The good boy horse is one who continually does what is asked. For some trainers and owners, this is exactly what they want, a horse that does not offer any challenges. For some good boy or girl horses, life is good enough that there is no need to question too much. For others, they have had their wishes trained out of them.
The owner may feel there is something deeper in there that would like to be addressed, even if the horse does everything he or she is asked. Some horses will do everything asked of them up to a certain point. Until they can’t stand it anymore. Until they get sick or injured.
Horses in competition can get “on a roll” with their rider or owner, and blend with the human’s goals. They can lose themselves in their owner’s excitement and relationship with their person. Schooling horses often are on automatic, they do what they are asked because they know not many are listening to their needs, and even if they did, the situation probably won’t change for them. Horses are in the moment, not thinking of a better future or that their living situation might change someday.
When I used to compete, I questioned if my horses got injured because they needed a rest and I wasn’t aware of the need. I saw this occur with other competitors and wondered if that was the case. I’m not saying it is the case, I just put that out there as a question. The horse is ready for a rest, or retirement. Are you paying attention?
Our gelding Patches was so tired of competition, therapy programs, and doing what he was told when we got him, he took a hiatus from doing what he was told. This was given to him through liberty work. He loved that he could make decisions. Now he is happy to go on trail rides as well as liberty work. He’s happy to do many things that are suggested to him.
A couple of weekends ago I did a bodywork class where we worked with an older horse who was in pain from hindquarter dysfunction and very wobbly. His eyes were flat and he did not want to move much at all. Students and I did some work on him, and his eyes became bright. He could move more fluidly, still with a little wobbliness, but his legs traveled straighter and he could cross over behind. This week he helped me in a tutorial. His eyes were bright when I went to get him and he was eager to come with me. He came into the round pen and immediately began cantering, and kept it up for a few minutes, looking in to make sure we were watching him. There was some wobbliness to that canter but there was so much joy and life in this horse’s eyes and posture! We did more work to strengthen areas that hadn’t been worked on before, and this horse was so happy. His walk back to his paddock was purposeful and he contacted the ground with his hooves as though he embraced the ground.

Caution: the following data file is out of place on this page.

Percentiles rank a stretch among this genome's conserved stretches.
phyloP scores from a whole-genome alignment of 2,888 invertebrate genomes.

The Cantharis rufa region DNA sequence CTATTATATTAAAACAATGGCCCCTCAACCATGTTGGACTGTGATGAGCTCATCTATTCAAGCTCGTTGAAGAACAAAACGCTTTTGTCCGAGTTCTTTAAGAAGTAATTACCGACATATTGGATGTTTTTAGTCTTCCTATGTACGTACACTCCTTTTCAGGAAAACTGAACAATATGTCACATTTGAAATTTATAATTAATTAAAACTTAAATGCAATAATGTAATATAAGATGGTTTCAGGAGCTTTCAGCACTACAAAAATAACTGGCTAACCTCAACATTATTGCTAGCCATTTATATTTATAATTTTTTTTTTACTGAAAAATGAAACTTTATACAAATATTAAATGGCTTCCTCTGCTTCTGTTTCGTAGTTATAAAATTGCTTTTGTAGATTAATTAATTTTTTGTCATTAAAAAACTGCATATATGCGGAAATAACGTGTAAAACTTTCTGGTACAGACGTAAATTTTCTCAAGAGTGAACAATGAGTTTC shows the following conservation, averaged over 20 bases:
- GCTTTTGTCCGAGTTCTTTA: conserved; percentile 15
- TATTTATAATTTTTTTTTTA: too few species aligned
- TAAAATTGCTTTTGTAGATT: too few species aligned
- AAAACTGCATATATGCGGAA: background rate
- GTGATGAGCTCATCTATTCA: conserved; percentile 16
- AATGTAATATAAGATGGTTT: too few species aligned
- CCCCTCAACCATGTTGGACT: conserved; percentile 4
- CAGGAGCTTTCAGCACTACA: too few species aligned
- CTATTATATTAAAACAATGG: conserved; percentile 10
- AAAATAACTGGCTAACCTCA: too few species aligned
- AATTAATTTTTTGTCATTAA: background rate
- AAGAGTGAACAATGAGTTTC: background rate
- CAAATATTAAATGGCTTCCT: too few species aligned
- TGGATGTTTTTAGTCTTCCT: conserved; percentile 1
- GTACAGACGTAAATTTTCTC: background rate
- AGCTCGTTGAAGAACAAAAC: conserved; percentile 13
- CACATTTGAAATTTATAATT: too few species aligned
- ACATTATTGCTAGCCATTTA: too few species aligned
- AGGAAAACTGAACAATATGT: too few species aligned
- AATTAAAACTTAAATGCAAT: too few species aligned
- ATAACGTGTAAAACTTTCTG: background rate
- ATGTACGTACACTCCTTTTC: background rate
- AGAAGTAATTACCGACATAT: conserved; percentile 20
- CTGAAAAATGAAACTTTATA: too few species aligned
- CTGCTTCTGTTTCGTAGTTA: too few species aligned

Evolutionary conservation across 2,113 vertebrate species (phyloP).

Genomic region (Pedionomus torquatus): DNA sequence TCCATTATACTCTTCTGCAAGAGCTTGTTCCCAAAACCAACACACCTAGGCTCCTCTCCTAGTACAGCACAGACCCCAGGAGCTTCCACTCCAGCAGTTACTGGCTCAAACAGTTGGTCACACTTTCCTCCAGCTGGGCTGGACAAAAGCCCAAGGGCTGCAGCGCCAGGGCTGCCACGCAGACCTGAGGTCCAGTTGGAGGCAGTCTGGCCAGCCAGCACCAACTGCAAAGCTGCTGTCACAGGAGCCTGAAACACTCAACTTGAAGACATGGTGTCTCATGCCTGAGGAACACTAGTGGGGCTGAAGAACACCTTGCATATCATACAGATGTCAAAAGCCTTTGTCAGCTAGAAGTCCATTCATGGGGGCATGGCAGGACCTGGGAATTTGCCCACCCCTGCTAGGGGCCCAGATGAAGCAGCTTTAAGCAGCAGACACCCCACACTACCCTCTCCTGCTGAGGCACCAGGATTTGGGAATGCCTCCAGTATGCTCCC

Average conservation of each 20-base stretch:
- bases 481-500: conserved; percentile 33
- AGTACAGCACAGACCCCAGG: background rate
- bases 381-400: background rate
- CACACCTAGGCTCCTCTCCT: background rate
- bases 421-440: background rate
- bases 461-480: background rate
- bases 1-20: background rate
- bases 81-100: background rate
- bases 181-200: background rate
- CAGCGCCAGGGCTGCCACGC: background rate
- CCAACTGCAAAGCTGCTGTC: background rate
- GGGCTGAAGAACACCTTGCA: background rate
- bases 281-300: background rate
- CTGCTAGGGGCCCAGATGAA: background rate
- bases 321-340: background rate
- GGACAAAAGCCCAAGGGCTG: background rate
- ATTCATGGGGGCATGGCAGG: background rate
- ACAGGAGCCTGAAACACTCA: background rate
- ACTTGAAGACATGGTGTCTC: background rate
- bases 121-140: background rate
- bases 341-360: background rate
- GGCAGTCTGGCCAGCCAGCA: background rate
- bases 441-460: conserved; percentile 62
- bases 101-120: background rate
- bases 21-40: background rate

Good boy or girl horses will often keep going with a relationship with a human in whatever fashion that human dictates, because they
value the relationship or the attention. They generally want to please. Some are more particular about their treatment than others, but those that buckle down and do what they’re told are among the ones that may really need the gift of liberty work to lighten their load, to give them a deeper working thread with their human.
When they recognize that they are given choices, their hearts lift in response. Someone, besides another horse, is speaking their language, or making an attempt! Is it real? Often the horse won’t believe what he’s experiencing at first because he is so used to taking orders from the end of a lead rope or pair of reins. With some performance horses, it may take a little longer to trust the process, that we are not asking or making them do something. What? You’re happy with that? I’m going to sleep!
But then the horse finds something in it to engage him: the whimsy, the pleasure of the contact, curiosity, and he seeks what is being offered. While he may have traveled to the ends of the earth for a human before, when it was expected, he will gladly go there a thousand times now, joyfully, when it is an option.
copyright Susan Smith (c)
Keep an eye on the calendar as more events will be added as they are planned.
Bodywork: (Ortho-Bionomy for people, Equine Ortho-Bionomy, Equine Positional Release (EPR)): private sessions, tutorials, phone consultations, Horse & Rider sessions
Distance Healing Communication
Clinics, mini-clinics, workshops,
Private and semi-private sessions, tutorials
Consultations: by appointment: 505.501.2478 or emailing firstname.lastname@example.org Contact me for details.
Let me know if you want to do a clinic in your area. Prices will vary according to location & travel costs.
June 13 – Summer Liberty Workshop – 1-Day workshop held in Santa Fe, NM at Arrowhead Ranch. Contact email@example.com for information. $140 before June 1 (Early Bird), $150 after June 1.
September 26-27 – Fall Liberty Weekend in Oklahoma — Susan Smith and Ruella Yates, co-instructors. Contact either of us: firstname.lastname@example.org or ruella@libertyfoundations for further details. Cost: $325.
December 7-11 Sahaja 2015 5-Day Clinic on the island of St. Vincent in the Caribbean – Susan Smith & Stina Herberg. See details:
Susan is a member of the Independent Liberty Trainers Network. libertytrainersnetwork.com/
Associate Instructor, Advanced Practitioner – Ortho-Bionomy & Equine Ortho-Bionomy
Practitioner, Equine Positional Release
Liberty Foundations Coach